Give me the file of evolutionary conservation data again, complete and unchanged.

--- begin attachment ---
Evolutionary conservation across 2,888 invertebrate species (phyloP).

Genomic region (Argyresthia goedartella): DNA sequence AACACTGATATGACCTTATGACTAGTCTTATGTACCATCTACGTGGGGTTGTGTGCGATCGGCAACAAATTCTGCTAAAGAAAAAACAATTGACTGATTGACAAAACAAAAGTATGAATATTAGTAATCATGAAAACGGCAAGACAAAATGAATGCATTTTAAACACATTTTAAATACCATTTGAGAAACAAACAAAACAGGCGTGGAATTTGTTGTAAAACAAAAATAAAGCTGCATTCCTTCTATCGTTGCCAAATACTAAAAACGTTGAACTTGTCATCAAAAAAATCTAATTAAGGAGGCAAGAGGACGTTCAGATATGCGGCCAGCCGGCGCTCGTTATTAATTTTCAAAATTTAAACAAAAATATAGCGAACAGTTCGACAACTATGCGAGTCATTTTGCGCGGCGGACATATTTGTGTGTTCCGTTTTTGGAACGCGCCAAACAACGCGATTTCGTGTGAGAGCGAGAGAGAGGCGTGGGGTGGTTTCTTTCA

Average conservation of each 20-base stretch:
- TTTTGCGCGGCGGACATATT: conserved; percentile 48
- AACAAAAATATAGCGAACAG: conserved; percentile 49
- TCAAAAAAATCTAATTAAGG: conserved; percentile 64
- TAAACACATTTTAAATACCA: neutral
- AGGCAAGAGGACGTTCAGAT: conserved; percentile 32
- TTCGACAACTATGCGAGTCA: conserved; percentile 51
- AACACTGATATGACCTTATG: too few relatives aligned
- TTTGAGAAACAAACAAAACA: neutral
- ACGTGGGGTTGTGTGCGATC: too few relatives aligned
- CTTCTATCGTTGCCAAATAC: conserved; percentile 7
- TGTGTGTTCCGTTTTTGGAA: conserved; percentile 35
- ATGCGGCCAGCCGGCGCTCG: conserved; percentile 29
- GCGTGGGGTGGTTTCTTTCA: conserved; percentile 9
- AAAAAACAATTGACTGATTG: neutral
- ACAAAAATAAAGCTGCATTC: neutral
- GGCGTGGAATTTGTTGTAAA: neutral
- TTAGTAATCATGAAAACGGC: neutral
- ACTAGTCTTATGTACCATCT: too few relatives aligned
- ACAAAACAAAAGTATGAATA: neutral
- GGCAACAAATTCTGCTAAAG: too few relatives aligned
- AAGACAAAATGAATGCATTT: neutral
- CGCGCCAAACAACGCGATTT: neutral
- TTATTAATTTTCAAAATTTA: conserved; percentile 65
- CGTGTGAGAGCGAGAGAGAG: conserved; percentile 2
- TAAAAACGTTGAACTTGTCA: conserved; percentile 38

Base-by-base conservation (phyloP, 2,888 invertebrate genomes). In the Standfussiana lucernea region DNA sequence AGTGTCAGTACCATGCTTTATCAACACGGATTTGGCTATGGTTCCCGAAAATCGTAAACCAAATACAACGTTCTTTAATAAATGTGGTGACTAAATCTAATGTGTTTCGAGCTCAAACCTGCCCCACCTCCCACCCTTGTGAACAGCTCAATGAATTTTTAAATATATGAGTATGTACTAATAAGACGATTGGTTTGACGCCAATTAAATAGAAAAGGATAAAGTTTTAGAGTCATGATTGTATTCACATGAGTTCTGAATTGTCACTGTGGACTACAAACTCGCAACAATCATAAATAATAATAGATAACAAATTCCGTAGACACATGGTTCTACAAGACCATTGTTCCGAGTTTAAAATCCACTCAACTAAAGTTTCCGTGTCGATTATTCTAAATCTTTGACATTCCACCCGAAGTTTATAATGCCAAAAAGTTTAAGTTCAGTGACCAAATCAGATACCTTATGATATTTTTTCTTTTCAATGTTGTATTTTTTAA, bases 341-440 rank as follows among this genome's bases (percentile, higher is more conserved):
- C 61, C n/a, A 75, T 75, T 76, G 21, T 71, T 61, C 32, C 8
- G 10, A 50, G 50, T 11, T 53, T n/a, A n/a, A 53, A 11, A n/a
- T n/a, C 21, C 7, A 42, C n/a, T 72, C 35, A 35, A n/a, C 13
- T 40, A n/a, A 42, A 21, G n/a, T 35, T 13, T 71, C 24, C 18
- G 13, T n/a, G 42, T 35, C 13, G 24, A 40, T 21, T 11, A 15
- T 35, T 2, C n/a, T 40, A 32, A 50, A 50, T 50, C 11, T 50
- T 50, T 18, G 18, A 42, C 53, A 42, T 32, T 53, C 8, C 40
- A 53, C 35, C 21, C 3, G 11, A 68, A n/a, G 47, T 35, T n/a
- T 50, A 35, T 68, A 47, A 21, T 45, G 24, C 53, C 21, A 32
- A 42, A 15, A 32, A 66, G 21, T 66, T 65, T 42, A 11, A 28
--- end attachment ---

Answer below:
Evolutionary conservation across 2,888 invertebrate species (phyloP).

Genomic region (Argyresthia goedartella): DNA sequence AACACTGATATGACCTTATGACTAGTCTTATGTACCATCTACGTGGGGTTGTGTGCGATCGGCAACAAATTCTGCTAAAGAAAAAACAATTGACTGATTGACAAAACAAAAGTATGAATATTAGTAATCATGAAAACGGCAAGACAAAATGAATGCATTTTAAACACATTTTAAATACCATTTGAGAAACAAACAAAACAGGCGTGGAATTTGTTGTAAAACAAAAATAAAGCTGCATTCCTTCTATCGTTGCCAAATACTAAAAACGTTGAACTTGTCATCAAAAAAATCTAATTAAGGAGGCAAGAGGACGTTCAGATATGCGGCCAGCCGGCGCTCGTTATTAATTTTCAAAATTTAAACAAAAATATAGCGAACAGTTCGACAACTATGCGAGTCATTTTGCGCGGCGGACATATTTGTGTGTTCCGTTTTTGGAACGCGCCAAACAACGCGATTTCGTGTGAGAGCGAGAGAGAGGCGTGGGGTGGTTTCTTTCA

Average conservation of each 20-base stretch:
- TTTTGCGCGGCGGACATATT: conserved; percentile 48
- AACAAAAATATAGCGAACAG: conserved; percentile 49
- TCAAAAAAATCTAATTAAGG: conserved; percentile 64
- TAAACACATTTTAAATACCA: neutral
- AGGCAAGAGGACGTTCAGAT: conserved; percentile 32
- TTCGACAACTATGCGAGTCA: conserved; percentile 51
- AACACTGATATGACCTTATG: too few relatives aligned
- TTTGAGAAACAAACAAAACA: neutral
- ACGTGGGGTTGTGTGCGATC: too few relatives aligned
- CTTCTATCGTTGCCAAATAC: conserved; percentile 7
- TGTGTGTTCCGTTTTTGGAA: conserved; percentile 35
- ATGCGGCCAGCCGGCGCTCG: conserved; percentile 29
- GCGTGGGGTGGTTTCTTTCA: conserved; percentile 9
- AAAAAACAATTGACTGATTG: neutral
- ACAAAAATAAAGCTGCATTC: neutral
- GGCGTGGAATTTGTTGTAAA: neutral
- TTAGTAATCATGAAAACGGC: neutral
- ACTAGTCTTATGTACCATCT: too few relatives aligned
- ACAAAACAAAAGTATGAATA: neutral
- GGCAACAAATTCTGCTAAAG: too few relatives aligned
- AAGACAAAATGAATGCATTT: neutral
- CGCGCCAAACAACGCGATTT: neutral
- TTATTAATTTTCAAAATTTA: conserved; percentile 65
- CGTGTGAGAGCGAGAGAGAG: conserved; percentile 2
- TAAAAACGTTGAACTTGTCA: conserved; percentile 38

Base-by-base conservation (phyloP, 2,888 invertebrate genomes). In the Standfussiana lucernea region DNA sequence AGTGTCAGTACCATGCTTTATCAACACGGATTTGGCTATGGTTCCCGAAAATCGTAAACCAAATACAACGTTCTTTAATAAATGTGGTGACTAAATCTAATGTGTTTCGAGCTCAAACCTGCCCCACCTCCCACCCTTGTGAACAGCTCAATGAATTTTTAAATATATGAGTATGTACTAATAAGACGATTGGTTTGACGCCAATTAAATAGAAAAGGATAAAGTTTTAGAGTCATGATTGTATTCACATGAGTTCTGAATTGTCACTGTGGACTACAAACTCGCAACAATCATAAATAATAATAGATAACAAATTCCGTAGACACATGGTTCTACAAGACCATTGTTCCGAGTTTAAAATCCACTCAACTAAAGTTTCCGTGTCGATTATTCTAAATCTTTGACATTCCACCCGAAGTTTATAATGCCAAAAAGTTTAAGTTCAGTGACCAAATCAGATACCTTATGATATTTTTTCTTTTCAATGTTGTATTTTTTAA, bases 341-440 rank as follows among this genome's bases (percentile, higher is more conserved):
- C 61, C n/a, A 75, T 75, T 76, G 21, T 71, T 61, C 32, C 8
- G 10, A 50, G 50, T 11, T 53, T n/a, A n/a, A 53, A 11, A n/a
- T n/a, C 21, C 7, A 42, C n/a, T 72, C 35, A 35, A n/a, C 13
- T 40, A n/a, A 42, A 21, G n/a, T 35, T 13, T 71, C 24, C 18
- G 13, T n/a, G 42, T 35, C 13, G 24, A 40, T 21, T 11, A 15
- T 35, T 2, C n/a, T 40, A 32, A 50, A 50, T 50, C 11, T 50
- T 50, T 18, G 18, A 42, C 53, A 42, T 32, T 53, C 8, C 40
- A 53, C 35, C 21, C 3, G 11, A 68, A n/a, G 47, T 35, T n/a
- T 50, A 35, T 68, A 47, A 21, T 45, G 24, C 53, C 21, A 32
- A 42, A 15, A 32, A 66, G 21, T 66, T 65, T 42, A 11, A 28